• Michael Warner says:

    Mary, I remember your works on NPR. I’d be proud to take one of your classes.

  • Sofía Vélez Calderón ( says:

    Hi. I just read your Map of Writing on your Web site, and I loved it. Good for you that now you honor yourself and your writing time. I used to be a high school teacher and my energy to write for myself was drained by having to read essays and having to write letters of recommendation for college. I am no longer a high school teacher and I have felt my energy to write return. Just recently, I was able to sit down and finish a tribute to my late beloved dog, George Lucas. And reading your post just made me realize how protective of our writing energy we should be.

  • Oh, well. I could certainly use a coach!

  • floatinggold says:

    So because someone was mean to you you decide to take it out on innocent people? To each their own.

    • Did you read the entire op ed? If you need free writing help, go to my website, listed below. You will find years of free writing help.

      • floatinggold says:

        Yes, I did read the entire thing. Otherwise, I would not have commented.

        The fact that you replied the way you did just goes to show that you are on the defensive and hear what you want to hear. Life made you that way and that is alright. However, I also have the right to say that your message came across unnecessarily negative.

        No, I am not looking for free writing help. The experience that I have in the writing community is totally different – people WANT to help one another. It’s mutual support. Of course that is not always a thing. Everyone knows that freebies aren’t always an option. You are more than able to refuse any free work. But to do it in the fashion you did was not something that I enjoyed. That’s all.

      • “you are on the defensive and hear what you want to hear. Life made you that way and that is alright.” Now ;-] I’m really o the defensive. Look up the definition of condescension. You ain’t my pop psych shrink.
        “Take what you can use, and leave the rest…”

      • floatinggold says:

        And here I was willing to provide FREE psych help. No good deed goes unpunished.

      • I think there is a not-so-subtle difference between expressing weariness from being taken for granted and attacking an individual for describing a personal experience and opinion. That’s what Mary Sojourner was doing, the former, not the latter.

        I get that it might sound harsh, but what we think in our heart of hearts and what we write on a writers’ blog and how we behave are not always the same. Directing cruel words at a specific person is not what Sojourner did.

        Many times I have been asked to read books by people who really only want praise, not feedback, who want my time but fail to offer theirs in return. I found this essay marvelous, funny, and familiar. I exchange work with several friends and have line-edited published fiction and nonfiction, always for friends and former students and without pay. I am grateful to be asked to read college and graduate admissions essays and other applications from former students because these people know I will be specific and tough and that’s what they are after. I am happy to help people who genuinely respect my feedback.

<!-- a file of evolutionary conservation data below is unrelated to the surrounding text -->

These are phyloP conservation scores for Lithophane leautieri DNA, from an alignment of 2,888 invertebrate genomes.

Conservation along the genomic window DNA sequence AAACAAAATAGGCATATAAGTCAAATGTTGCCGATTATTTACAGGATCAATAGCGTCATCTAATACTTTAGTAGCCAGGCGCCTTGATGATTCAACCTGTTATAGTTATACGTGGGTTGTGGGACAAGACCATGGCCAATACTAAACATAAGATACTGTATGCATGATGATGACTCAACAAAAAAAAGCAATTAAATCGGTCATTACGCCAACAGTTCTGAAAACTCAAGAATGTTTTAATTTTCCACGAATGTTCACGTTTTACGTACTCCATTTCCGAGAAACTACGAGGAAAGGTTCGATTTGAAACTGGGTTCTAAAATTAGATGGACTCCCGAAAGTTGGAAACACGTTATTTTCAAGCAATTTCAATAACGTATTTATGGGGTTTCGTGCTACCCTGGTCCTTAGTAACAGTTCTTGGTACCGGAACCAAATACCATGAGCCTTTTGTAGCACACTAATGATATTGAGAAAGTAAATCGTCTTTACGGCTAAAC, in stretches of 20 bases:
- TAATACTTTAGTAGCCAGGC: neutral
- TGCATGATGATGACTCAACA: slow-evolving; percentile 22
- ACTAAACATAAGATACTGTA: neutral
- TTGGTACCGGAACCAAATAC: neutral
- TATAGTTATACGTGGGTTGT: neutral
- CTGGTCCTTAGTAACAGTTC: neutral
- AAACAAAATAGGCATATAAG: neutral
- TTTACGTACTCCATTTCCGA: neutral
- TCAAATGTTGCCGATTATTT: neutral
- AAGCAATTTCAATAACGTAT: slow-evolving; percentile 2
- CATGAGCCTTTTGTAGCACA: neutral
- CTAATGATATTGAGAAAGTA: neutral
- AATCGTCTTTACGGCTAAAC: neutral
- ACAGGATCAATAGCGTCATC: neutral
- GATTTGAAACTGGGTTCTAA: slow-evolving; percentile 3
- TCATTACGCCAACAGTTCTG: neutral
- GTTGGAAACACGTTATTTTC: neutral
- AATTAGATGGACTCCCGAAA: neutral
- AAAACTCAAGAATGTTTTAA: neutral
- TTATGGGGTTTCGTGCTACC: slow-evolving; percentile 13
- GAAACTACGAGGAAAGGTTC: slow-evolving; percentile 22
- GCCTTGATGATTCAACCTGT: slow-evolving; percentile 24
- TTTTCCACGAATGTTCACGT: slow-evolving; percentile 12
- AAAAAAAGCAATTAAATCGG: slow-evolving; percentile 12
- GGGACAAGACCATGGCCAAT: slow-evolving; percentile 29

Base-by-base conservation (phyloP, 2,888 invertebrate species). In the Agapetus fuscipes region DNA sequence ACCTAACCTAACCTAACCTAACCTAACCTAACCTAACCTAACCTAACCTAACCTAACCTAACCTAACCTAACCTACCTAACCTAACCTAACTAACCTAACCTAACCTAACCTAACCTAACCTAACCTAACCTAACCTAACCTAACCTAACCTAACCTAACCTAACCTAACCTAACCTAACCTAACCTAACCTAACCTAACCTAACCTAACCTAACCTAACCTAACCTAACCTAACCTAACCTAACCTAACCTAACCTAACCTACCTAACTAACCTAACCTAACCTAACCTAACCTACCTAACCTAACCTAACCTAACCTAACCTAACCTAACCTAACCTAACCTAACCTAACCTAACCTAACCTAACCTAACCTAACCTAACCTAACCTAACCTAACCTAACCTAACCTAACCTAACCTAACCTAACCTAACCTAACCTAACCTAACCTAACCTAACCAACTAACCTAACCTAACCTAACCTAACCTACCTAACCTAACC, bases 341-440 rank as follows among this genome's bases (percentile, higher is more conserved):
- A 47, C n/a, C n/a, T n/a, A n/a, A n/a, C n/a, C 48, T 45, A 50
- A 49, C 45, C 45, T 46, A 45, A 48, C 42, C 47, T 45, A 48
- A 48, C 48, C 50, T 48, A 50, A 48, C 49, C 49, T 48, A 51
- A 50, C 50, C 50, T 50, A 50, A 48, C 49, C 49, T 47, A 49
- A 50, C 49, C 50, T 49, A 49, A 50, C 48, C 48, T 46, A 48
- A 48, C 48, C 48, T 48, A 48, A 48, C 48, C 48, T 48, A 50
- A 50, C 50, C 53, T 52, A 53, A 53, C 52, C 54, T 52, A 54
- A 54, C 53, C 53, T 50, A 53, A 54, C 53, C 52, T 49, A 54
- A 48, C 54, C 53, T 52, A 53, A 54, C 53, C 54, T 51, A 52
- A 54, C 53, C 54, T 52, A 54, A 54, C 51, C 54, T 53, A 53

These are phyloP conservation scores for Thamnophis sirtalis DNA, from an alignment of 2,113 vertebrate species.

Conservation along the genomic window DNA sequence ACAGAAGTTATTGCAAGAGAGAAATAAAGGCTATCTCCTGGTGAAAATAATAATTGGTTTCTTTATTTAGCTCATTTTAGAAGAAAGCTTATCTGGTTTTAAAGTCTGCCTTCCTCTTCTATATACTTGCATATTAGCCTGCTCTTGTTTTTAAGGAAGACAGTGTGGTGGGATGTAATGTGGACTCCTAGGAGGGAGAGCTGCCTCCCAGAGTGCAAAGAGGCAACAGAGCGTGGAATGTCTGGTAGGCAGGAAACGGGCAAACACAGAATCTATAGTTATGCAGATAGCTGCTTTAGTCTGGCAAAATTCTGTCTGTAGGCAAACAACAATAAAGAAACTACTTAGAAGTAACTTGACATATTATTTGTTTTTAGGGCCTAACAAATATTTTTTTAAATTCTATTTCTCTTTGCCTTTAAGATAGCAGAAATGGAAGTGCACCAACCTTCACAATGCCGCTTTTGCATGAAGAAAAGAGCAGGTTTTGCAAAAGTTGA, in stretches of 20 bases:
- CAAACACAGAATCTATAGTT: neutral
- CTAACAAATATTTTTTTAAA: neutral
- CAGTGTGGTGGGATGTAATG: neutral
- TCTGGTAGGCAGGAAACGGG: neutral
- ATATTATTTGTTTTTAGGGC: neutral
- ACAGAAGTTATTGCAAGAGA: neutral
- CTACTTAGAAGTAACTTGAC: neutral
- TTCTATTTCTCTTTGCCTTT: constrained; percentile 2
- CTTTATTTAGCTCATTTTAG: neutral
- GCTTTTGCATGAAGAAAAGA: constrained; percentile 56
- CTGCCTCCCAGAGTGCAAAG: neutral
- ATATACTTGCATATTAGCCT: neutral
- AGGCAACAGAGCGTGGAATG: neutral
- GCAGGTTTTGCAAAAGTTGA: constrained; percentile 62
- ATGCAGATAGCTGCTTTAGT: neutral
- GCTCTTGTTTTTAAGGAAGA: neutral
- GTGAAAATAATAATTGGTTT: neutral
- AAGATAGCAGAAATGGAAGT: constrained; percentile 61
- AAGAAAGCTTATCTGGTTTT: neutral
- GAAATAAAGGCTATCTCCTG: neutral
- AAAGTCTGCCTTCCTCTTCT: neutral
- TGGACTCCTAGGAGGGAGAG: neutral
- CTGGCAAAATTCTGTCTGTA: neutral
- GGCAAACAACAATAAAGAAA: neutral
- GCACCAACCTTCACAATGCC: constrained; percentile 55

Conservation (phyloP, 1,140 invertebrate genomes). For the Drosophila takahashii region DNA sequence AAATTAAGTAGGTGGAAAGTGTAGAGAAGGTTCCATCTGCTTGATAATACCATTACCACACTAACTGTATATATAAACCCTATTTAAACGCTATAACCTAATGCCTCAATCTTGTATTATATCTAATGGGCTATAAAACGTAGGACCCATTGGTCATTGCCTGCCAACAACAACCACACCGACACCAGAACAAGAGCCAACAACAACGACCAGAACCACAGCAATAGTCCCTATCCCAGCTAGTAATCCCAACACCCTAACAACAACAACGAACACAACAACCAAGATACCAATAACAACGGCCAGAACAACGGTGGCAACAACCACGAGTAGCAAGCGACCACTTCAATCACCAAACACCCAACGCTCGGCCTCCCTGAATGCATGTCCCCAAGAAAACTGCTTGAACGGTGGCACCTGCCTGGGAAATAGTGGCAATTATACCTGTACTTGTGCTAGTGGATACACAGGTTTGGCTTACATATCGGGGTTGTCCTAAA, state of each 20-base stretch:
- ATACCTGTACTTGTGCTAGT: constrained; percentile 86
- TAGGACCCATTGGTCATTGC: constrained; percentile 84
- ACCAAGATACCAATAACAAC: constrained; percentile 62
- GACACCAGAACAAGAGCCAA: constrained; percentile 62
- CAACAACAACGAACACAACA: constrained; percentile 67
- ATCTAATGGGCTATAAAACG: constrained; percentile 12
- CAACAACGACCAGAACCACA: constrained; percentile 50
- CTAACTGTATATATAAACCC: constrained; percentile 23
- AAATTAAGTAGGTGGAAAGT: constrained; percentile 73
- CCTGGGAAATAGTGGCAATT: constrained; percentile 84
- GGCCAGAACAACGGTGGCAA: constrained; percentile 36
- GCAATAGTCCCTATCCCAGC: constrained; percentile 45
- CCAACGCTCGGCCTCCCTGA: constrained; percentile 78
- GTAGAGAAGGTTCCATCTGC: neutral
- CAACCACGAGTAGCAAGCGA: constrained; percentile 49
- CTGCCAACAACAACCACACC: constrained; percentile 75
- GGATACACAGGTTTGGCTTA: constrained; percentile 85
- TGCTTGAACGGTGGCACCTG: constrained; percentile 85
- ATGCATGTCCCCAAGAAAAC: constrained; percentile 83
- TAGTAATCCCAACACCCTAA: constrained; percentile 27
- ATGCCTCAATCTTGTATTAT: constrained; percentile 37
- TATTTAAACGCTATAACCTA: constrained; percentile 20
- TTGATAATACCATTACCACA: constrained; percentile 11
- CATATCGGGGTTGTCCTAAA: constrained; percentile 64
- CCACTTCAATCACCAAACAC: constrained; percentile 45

I’ve been at this a long time, but sometimes when asked for something enormous by someone who fails to appreciate what they are asking, I “want what she’s having,” too. That is: none of it.

        Mary, I got it. I get you. I laughed and sighed, and thought, “You too?”

  • Thank you, brother. In fact, I am currently line editing a ms. for a dear friend – for nothing but love. p.s. I am doubly grateful that you didn’t “psychoanalyze” me and my choices. Feel free to share my website with anyone who can use it.

  • eemmanuel349 says:

    Why me that, understand give me more vision in life I thanks you for add a basic in my momeri thanks for that !

  • d.p. Benjamin says:

    How delightful to encounter your work here. I met you briefly in Flagstaff, either at a book reading or at KNAU where I hosted a radio show. In any event, happy to see that you have been busy. I worked at NAU and then in Phoenix for years, retiring in 2014 to return to my native Colorado where I work for the local newspaper and as an aspiring mystery novelist. I visited Flagstaff last year and found it much changed. My little town here has one stoplight which seems about right. Be well and congratulations on your many publications.

    • Thank you for this warm comment. As you probably remember, I recorded the NPR commentaries at KNAU – better days in better rimes. Please check out my website below – free writing challenges, exercises and prompts every week. Feel fre to contact me there. And, whatever you do, don’t tell the internet where you live! Flagstaff has become little but an Instagram post. m

  • […] not quite at the stage of No I Don’t Want to Read Your Manuscript, but I did add a category to my time tracker: “Kindness.” I’ve started hitting […]